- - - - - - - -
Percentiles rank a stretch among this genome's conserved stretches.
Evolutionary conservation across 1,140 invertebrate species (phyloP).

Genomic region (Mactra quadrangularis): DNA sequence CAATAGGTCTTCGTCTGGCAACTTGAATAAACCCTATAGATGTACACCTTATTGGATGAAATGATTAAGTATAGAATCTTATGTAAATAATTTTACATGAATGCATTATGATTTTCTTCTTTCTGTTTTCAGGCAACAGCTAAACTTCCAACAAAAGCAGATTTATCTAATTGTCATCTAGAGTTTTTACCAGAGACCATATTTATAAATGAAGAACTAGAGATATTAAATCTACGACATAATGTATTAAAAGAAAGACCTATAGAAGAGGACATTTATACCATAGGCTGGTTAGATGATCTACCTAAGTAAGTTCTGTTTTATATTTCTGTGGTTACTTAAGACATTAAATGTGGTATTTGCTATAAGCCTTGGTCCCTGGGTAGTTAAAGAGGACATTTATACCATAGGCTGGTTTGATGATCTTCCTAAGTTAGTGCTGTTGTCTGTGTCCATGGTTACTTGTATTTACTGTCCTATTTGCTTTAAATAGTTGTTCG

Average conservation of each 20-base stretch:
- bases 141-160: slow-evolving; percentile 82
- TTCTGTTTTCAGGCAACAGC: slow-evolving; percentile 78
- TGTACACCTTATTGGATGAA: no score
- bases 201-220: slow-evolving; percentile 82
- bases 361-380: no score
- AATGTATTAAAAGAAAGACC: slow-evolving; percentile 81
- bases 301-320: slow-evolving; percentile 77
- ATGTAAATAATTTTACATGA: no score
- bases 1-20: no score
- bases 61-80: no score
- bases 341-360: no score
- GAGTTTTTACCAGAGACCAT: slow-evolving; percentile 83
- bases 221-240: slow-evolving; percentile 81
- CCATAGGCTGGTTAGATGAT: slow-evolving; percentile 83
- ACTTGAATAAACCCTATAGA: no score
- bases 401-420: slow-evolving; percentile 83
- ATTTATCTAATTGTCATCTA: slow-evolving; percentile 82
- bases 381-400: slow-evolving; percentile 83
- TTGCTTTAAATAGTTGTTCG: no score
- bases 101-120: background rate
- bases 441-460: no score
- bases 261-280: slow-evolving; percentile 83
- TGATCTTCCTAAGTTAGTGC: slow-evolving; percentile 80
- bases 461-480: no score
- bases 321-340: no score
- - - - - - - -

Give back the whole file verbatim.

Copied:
Percentiles rank a stretch among this genome's conserved stretches.
Evolutionary conservation across 1,140 invertebrate species (phyloP).

Genomic region (Mactra quadrangularis): DNA sequence CAATAGGTCTTCGTCTGGCAACTTGAATAAACCCTATAGATGTACACCTTATTGGATGAAATGATTAAGTATAGAATCTTATGTAAATAATTTTACATGAATGCATTATGATTTTCTTCTTTCTGTTTTCAGGCAACAGCTAAACTTCCAACAAAAGCAGATTTATCTAATTGTCATCTAGAGTTTTTACCAGAGACCATATTTATAAATGAAGAACTAGAGATATTAAATCTACGACATAATGTATTAAAAGAAAGACCTATAGAAGAGGACATTTATACCATAGGCTGGTTAGATGATCTACCTAAGTAAGTTCTGTTTTATATTTCTGTGGTTACTTAAGACATTAAATGTGGTATTTGCTATAAGCCTTGGTCCCTGGGTAGTTAAAGAGGACATTTATACCATAGGCTGGTTTGATGATCTTCCTAAGTTAGTGCTGTTGTCTGTGTCCATGGTTACTTGTATTTACTGTCCTATTTGCTTTAAATAGTTGTTCG

Average conservation of each 20-base stretch:
- bases 141-160: slow-evolving; percentile 82
- TTCTGTTTTCAGGCAACAGC: slow-evolving; percentile 78
- TGTACACCTTATTGGATGAA: no score
- bases 201-220: slow-evolving; percentile 82
- bases 361-380: no score
- AATGTATTAAAAGAAAGACC: slow-evolving; percentile 81
- bases 301-320: slow-evolving; percentile 77
- ATGTAAATAATTTTACATGA: no score
- bases 1-20: no score
- bases 61-80: no score
- bases 341-360: no score
- GAGTTTTTACCAGAGACCAT: slow-evolving; percentile 83
- bases 221-240: slow-evolving; percentile 81
- CCATAGGCTGGTTAGATGAT: slow-evolving; percentile 83
- ACTTGAATAAACCCTATAGA: no score
- bases 401-420: slow-evolving; percentile 83
- ATTTATCTAATTGTCATCTA: slow-evolving; percentile 82
- bases 381-400: slow-evolving; percentile 83
- TTGCTTTAAATAGTTGTTCG: no score
- bases 101-120: background rate
- bases 441-460: no score
- bases 261-280: slow-evolving; percentile 83
- TGATCTTCCTAAGTTAGTGC: slow-evolving; percentile 80
- bases 461-480: no score
- bases 321-340: no score